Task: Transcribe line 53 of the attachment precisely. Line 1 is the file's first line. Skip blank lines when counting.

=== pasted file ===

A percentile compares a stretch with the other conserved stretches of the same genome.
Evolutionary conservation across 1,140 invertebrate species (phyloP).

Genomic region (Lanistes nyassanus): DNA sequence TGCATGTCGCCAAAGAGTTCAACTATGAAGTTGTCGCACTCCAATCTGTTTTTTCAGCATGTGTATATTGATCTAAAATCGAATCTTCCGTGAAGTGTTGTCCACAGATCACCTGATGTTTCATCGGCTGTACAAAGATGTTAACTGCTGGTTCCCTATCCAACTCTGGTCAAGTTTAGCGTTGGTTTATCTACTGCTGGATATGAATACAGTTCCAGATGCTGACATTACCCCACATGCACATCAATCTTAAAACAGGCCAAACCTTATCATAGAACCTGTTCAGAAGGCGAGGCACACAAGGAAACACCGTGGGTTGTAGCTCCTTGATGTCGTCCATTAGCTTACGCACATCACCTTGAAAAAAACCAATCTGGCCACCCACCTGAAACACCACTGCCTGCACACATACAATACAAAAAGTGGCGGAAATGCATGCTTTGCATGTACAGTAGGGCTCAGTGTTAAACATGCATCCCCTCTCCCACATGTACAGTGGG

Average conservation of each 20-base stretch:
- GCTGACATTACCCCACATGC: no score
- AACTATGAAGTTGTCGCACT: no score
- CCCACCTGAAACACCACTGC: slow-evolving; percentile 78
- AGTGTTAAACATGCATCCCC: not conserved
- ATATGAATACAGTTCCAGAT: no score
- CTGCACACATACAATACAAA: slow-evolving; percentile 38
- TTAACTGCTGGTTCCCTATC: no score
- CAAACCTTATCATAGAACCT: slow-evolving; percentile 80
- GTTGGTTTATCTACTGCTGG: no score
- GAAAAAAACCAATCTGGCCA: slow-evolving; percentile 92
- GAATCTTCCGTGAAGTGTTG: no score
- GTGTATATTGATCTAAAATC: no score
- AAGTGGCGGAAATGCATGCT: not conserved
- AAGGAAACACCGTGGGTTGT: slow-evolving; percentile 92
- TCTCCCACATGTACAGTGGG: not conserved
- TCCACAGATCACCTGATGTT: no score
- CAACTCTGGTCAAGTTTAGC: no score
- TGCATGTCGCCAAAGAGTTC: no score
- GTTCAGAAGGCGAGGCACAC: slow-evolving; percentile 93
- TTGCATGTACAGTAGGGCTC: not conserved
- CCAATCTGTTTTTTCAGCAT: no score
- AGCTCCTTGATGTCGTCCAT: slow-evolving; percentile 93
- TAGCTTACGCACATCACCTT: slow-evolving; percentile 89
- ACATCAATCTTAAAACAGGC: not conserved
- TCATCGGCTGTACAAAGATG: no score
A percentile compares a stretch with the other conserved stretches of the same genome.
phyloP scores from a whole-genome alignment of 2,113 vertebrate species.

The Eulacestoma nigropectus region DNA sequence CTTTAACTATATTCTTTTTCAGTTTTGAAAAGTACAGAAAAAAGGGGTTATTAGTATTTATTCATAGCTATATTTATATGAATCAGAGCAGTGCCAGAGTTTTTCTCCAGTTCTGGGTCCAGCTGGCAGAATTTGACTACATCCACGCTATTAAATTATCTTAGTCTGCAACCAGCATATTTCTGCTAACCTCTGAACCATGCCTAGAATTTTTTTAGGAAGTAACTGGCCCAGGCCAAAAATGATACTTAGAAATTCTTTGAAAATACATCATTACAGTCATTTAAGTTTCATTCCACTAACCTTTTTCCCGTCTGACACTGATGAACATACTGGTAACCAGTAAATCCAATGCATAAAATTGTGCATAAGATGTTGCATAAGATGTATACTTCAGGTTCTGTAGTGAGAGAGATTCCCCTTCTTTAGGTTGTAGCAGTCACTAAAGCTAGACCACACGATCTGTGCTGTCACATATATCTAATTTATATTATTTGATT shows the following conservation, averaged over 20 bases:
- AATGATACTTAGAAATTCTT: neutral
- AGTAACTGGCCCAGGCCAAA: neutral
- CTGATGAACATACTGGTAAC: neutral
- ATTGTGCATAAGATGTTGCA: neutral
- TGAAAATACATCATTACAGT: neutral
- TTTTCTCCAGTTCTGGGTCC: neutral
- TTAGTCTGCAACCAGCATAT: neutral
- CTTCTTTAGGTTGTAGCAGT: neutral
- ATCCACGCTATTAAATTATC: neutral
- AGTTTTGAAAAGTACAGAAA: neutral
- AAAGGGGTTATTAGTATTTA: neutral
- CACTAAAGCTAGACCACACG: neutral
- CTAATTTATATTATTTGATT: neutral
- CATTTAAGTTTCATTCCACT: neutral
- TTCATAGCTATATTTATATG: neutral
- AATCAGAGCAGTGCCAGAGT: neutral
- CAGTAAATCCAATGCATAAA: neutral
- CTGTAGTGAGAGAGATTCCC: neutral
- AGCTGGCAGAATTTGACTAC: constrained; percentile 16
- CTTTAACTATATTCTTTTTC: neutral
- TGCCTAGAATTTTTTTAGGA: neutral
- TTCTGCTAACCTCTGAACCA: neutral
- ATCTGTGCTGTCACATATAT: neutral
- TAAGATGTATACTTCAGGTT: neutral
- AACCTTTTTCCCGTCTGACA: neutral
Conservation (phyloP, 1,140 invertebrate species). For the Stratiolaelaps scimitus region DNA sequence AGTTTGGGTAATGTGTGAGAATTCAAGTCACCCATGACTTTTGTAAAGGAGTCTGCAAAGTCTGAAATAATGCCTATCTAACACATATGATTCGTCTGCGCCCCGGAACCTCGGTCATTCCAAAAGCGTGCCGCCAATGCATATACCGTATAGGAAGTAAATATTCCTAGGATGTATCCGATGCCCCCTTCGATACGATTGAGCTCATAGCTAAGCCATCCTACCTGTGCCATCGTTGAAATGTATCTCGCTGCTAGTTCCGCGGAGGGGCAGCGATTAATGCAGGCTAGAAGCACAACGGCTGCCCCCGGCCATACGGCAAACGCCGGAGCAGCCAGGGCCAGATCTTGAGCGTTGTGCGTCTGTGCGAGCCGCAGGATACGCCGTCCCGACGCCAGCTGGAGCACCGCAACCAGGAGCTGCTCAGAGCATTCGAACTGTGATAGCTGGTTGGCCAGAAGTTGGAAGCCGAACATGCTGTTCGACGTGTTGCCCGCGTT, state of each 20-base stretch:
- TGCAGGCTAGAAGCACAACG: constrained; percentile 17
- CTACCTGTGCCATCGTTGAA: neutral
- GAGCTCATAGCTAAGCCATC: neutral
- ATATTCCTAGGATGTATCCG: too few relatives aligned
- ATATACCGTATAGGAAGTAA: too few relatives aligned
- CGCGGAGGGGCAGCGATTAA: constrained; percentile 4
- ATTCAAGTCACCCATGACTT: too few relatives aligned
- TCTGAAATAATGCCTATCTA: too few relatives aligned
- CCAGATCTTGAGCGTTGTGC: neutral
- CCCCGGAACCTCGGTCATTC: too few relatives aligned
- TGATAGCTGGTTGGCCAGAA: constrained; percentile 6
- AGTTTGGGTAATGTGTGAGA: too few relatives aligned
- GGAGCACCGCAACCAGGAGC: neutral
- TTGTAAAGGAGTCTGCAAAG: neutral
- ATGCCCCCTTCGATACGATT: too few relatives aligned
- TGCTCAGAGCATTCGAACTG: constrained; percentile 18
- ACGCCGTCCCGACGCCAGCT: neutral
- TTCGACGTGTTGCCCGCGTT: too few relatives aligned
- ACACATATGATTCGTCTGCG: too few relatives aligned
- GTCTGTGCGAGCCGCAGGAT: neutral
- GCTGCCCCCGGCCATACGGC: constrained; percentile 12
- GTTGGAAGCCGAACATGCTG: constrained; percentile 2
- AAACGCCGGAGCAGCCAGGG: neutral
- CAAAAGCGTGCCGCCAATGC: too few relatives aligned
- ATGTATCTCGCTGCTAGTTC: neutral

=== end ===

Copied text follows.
- TGCCTAGAATTTTTTTAGGA: neutral